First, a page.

10. NCMA has the CFCM (Certified Federal Contracts Manager) and the CPCM (Certified Professional Contracts Manager). CPCM is more difficult and supposedly more prestigious. PepeTheFrog wonders how many hiring managers or people to impress will actually know the difference. Those who are already familiar with the two certifications will know that CPCM > CFCM. But PepeTheFrog suspects a strong majority of the people to impress will simply see four letters by a name and think, "OK, so this person applies himself, is serious about this career, and isn't an idiot." Now, if you have CPCM and CFCM after your name...straight to the corner office and $300,000 salary. Your favorite amphibian, PepeTheFrog, MBA, MPA, JD, LLM, PhD, PMP, CFCM, CPCM, DAWIA Level 6
  11. You should think more carefully about "apply to us." Consider two different uses of "apply to us": (1) satisfies the specific conditions of the prescription clause* in the FAR, i.e. the facts indicate that the contracting officer shall include the clause in the contract (2) the clause is in the contract you signed For a contractor performing on a signed government contract, (2) is what really matters.** Arguments about (1) should be made before the contractor signs the contract. *The clauses in FAR Part 52 generally begin with "As prescribed in FAR X.XXX, insert the following clause..." FAR X.XXX is the prescription clause. It gives contracting officers direction or guidance for when to use the clause in solicitations or contracts. **Yes, PepeTheFrog understand the Christian doctrine, but remember: The Christian doctrine only helps you as a bargaining bluff until a judge applies it in your favor. Are you wiling to go to court over this?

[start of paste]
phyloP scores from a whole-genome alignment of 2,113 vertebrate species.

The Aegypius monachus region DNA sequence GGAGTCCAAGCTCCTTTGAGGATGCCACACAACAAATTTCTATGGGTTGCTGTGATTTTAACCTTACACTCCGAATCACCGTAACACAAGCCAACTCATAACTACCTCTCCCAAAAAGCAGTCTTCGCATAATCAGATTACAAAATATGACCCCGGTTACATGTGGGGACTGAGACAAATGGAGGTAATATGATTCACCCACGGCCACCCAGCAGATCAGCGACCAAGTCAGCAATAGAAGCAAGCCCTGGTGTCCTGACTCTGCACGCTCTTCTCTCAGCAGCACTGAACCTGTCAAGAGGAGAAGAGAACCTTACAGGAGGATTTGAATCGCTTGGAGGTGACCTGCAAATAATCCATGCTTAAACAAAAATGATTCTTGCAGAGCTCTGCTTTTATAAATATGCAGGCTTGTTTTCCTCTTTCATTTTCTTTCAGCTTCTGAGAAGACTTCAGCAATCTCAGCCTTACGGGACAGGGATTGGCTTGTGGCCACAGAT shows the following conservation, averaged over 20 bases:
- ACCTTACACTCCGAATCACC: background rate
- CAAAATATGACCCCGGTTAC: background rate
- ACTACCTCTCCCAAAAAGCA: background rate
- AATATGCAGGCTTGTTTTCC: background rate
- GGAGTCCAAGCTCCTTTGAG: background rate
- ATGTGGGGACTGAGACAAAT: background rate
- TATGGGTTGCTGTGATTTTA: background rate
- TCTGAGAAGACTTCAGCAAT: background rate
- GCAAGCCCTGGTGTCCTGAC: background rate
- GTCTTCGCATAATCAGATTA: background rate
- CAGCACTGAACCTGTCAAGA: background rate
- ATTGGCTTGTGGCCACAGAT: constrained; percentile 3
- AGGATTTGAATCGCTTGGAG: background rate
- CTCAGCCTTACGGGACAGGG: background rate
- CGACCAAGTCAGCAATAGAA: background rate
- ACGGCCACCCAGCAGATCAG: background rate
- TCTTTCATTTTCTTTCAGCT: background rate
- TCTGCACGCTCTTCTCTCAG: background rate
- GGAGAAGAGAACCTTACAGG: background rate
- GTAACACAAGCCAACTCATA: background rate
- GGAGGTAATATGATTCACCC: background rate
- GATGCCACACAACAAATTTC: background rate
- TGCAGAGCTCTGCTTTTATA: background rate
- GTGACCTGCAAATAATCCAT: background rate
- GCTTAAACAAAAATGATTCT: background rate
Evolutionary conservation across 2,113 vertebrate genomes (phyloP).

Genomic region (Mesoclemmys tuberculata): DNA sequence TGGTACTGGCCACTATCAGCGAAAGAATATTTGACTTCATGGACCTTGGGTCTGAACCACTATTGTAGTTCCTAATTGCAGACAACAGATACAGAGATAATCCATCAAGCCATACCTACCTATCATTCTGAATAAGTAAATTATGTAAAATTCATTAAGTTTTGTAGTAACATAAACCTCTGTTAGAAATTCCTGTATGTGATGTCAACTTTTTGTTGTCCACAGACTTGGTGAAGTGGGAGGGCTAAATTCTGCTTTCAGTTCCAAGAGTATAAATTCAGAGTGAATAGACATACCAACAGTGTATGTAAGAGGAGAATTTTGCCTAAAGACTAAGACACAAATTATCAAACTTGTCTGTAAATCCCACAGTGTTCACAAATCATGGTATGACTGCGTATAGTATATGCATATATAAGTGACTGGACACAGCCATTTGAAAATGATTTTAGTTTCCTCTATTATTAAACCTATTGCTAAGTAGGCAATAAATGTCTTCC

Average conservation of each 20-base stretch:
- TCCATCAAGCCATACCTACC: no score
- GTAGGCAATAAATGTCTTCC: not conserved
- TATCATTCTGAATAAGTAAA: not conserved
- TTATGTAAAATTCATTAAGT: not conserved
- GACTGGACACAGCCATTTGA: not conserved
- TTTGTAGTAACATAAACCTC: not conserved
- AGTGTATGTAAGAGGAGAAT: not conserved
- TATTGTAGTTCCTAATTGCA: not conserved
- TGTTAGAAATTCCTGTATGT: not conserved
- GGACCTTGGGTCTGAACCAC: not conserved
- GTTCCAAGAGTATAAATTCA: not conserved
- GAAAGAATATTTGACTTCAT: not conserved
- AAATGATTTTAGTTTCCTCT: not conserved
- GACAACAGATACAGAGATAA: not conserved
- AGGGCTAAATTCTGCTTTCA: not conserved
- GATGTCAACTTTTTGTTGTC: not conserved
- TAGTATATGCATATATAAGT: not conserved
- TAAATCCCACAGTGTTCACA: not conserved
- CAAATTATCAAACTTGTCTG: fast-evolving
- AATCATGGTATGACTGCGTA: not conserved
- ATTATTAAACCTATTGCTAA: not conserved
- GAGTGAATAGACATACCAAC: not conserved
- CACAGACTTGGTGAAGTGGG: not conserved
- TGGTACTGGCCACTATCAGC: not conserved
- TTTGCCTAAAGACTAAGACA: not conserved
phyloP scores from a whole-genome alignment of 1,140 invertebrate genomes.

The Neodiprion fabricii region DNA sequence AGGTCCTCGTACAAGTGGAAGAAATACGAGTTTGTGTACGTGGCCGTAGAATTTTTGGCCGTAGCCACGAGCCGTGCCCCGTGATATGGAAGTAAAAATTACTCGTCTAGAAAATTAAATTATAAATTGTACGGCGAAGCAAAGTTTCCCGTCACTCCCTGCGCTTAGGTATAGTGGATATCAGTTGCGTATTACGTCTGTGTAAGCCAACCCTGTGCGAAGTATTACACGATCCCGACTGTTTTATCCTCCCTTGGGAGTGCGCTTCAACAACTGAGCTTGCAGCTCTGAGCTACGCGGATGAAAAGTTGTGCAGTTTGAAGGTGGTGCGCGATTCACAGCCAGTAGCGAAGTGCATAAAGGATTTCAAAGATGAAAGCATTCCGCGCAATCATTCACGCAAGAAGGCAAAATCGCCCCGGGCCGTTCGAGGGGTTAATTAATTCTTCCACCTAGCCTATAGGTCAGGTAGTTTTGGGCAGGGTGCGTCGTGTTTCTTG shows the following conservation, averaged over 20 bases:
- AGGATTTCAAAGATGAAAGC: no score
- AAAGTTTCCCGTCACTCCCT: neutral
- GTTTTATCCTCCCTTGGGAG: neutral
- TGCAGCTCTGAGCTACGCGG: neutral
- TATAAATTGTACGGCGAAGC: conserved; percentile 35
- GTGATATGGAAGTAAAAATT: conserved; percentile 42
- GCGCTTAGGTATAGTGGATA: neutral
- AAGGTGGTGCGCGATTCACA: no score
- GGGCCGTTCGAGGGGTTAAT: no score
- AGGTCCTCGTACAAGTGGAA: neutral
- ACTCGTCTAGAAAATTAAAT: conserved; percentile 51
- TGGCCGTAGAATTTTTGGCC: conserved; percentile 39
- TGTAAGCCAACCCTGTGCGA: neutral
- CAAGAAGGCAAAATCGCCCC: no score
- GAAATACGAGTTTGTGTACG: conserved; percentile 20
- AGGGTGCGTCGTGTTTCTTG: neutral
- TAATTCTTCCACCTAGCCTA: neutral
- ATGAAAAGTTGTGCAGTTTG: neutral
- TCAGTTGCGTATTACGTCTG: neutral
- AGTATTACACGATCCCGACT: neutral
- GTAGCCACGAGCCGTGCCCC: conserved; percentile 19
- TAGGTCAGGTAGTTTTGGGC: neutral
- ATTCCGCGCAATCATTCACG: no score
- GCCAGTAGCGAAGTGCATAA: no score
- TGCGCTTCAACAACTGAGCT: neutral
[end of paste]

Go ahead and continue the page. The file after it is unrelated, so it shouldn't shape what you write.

12. What here_2_help said. Is there something important you're not telling us? Is FAR 52.215-12 in your contract?